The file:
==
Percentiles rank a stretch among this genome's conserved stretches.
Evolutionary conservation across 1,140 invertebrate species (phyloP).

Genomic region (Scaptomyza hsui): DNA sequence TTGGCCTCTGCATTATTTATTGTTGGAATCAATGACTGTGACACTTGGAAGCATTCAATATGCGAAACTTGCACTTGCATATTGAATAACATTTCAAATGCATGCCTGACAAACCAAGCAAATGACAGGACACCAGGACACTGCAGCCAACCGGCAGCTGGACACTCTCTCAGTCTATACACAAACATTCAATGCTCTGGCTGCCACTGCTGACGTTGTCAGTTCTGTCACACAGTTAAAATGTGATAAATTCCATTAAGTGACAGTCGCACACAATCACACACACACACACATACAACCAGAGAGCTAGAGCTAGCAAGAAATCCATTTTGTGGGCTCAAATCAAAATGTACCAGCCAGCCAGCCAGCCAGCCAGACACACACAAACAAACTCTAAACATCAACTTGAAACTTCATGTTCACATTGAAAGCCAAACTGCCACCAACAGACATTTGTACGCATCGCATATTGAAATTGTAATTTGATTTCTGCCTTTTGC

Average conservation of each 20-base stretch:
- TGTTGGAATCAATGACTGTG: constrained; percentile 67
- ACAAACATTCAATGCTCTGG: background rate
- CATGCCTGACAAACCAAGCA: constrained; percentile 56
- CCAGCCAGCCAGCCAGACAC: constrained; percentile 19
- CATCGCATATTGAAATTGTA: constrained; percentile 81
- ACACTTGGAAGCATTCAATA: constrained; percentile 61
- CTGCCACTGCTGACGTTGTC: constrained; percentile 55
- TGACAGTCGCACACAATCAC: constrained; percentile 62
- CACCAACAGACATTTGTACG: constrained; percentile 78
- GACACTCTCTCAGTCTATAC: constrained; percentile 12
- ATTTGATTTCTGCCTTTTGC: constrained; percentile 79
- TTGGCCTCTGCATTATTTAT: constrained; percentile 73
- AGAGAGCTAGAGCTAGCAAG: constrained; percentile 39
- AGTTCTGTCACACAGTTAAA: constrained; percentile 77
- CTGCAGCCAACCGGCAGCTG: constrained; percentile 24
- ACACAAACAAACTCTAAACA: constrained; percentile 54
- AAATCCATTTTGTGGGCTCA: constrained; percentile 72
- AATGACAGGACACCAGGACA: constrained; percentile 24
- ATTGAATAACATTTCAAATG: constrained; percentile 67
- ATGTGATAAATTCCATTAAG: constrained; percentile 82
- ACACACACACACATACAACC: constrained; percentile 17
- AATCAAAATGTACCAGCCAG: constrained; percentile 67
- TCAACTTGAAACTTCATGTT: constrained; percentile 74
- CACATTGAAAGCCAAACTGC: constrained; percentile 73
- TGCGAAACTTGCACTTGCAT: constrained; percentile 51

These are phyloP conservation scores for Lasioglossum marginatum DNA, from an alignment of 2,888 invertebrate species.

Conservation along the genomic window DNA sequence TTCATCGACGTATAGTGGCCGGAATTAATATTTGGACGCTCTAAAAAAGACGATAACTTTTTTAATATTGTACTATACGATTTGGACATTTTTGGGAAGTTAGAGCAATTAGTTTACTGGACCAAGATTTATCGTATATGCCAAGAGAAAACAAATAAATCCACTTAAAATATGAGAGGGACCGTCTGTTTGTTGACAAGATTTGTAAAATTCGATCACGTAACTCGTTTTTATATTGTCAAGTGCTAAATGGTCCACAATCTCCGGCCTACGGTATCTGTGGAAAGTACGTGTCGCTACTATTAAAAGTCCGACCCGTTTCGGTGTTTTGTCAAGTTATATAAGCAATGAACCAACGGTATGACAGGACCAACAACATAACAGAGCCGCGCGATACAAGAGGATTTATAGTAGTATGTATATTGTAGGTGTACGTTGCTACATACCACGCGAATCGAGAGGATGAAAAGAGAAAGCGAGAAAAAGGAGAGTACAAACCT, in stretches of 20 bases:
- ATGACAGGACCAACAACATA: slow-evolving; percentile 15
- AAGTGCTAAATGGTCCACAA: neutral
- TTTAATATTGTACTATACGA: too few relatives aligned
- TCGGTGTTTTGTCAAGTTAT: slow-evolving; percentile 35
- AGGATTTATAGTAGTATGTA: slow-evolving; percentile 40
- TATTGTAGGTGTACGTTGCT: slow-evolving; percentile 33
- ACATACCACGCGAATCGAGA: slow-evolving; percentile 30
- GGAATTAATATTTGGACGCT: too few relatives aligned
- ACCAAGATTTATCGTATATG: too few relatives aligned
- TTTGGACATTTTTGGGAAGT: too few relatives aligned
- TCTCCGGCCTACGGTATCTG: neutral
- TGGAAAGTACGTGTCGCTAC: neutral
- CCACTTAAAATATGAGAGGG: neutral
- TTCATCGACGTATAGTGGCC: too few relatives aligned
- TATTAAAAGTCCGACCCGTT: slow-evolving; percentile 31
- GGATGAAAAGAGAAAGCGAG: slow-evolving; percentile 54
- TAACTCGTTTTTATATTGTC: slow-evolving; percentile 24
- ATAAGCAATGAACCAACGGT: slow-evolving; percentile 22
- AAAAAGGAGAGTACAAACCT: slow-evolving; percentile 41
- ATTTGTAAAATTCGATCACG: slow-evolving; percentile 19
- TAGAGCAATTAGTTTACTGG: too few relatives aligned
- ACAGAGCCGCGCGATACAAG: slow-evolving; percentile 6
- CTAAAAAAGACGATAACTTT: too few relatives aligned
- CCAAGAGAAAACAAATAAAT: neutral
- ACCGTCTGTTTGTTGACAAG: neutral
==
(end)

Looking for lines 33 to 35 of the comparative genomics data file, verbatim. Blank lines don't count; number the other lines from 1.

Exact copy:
- AAGTGCTAAATGGTCCACAA: neutral
- TTTAATATTGTACTATACGA: too few relatives aligned
- TCGGTGTTTTGTCAAGTTAT: slow-evolving; percentile 35